Travel – Even Harder When You Don’t

Though I traveled regularly from my home near San Francisco to the east coast working for AT&T in 2003, it didn’t bother my infant son much.  He had full-time day care all day and mom was enough for him in the evenings.

I started working on Ribbit in 2004 while my first-born was just a year old.  From 2004 to 2008, there was little travel.  A few day-trips, or worst case, two-day trips here and there.  It was hardly enough to impact my (now older) first-born and his younger sister.

But things change and Ribbit is now part of BT, a company with operations in 197 countries around the globe.  Ribbit, of course, is nowhere near ‘operating’ in 197 countries (yet).  But we are a wholly owned subsidiary of this London-based company, and do have business, or opportunities to pursue, on every continent with green vegetation on it.

Still, the frequency of travel is small.  What’s not small is the duration of the trips.  My first trip to London after being acquired was a full two weeks.  It was weeks afterward that my family recovered.  And that’s what makes it hard.  It’s hard because, though I don’t travel frequently, when I do, it’s significant.  That’s what makes it hard.

I’m not talking about having to remember all the little things that make longer travel bearable, like power plugs, extra batteries, headphones, and what clothes to pack.  Those are all within my control.  Lists, dedicated bags, and other techniques reduce the mechanical stress of infrequent yet long travel.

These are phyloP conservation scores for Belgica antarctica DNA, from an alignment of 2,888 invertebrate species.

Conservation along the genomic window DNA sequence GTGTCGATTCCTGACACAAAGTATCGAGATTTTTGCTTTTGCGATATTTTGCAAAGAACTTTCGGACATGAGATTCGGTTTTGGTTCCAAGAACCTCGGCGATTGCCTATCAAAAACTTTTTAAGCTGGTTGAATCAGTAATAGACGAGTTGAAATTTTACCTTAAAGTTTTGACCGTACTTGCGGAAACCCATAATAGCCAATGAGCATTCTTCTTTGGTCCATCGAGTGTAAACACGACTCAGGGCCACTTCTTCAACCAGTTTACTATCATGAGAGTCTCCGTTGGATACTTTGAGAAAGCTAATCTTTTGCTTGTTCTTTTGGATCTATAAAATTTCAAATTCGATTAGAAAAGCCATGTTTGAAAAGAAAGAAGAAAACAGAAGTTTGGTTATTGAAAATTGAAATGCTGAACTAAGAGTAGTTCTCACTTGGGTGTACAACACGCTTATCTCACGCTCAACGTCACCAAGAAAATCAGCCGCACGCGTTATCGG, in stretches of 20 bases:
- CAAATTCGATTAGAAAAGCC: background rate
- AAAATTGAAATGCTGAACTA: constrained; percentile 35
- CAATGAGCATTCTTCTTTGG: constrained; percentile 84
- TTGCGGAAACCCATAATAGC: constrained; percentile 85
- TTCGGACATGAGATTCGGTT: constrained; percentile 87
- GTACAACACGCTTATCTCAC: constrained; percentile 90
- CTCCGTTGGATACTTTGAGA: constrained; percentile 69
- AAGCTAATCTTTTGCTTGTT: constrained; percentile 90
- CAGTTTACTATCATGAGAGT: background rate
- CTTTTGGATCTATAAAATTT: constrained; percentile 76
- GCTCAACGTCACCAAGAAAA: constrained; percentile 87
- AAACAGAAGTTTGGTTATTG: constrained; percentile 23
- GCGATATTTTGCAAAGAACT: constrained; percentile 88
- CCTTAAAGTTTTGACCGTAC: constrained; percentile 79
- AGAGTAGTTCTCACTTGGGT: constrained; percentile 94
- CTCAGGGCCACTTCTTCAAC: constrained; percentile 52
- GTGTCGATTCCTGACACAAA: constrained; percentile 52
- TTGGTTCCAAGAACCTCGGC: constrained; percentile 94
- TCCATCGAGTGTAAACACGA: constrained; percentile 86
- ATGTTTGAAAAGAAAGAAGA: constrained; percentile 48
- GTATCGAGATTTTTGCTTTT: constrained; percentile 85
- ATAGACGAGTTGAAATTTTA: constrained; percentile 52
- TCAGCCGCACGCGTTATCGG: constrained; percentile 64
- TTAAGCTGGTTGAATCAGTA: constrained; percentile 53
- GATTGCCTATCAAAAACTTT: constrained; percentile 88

It’s the bit that’s not in my control, the impact on my kids – 6 and 4, and the spillover impact on my wife, is what’s hard.  I think my little ones secretly have voodoo dolls of “Mr. Griggs,” my CEO and co-founder, upon which they practice all manner of ill things when I’m gone (though my daughter just invited him to a make-believe dinner she is holding – so her feelings are clearly mixed!).

So at my house it’s the two week-long trips a quarter that bring the heavy tears and behavioral outbursts, test the relationship between the otherwise loving siblings, and challenge my wife’s ability to hold the crew from mutiny while she deals with her own work life.

I have good friends, like Tom Shields, CEO of Yieldex, who find that they are traveling for three days almost every week.  In some ways, the persistent pattern of coming and going provides a rhythm of anticipation and expectation.  For these businessmen and businesswomen, it’s “easier when you do.” But it comes with consequences.

The children of one of the rhythmic travelers I know once asked their mother, “Is dad visiting our house for dinner tonight?”

This July, it’ll be that way at my house.  My infrequent travel has caught up with me causing me to travel 18 of 31 days this July; missing my anniversary, my wife’s birthday, my sister’s birthday, my sister in law’s birthday, eighteen days of summer, eighteen family breakfasts, eighteen family dinners, eighteen good night stories, and at least fifty-four great hugs.


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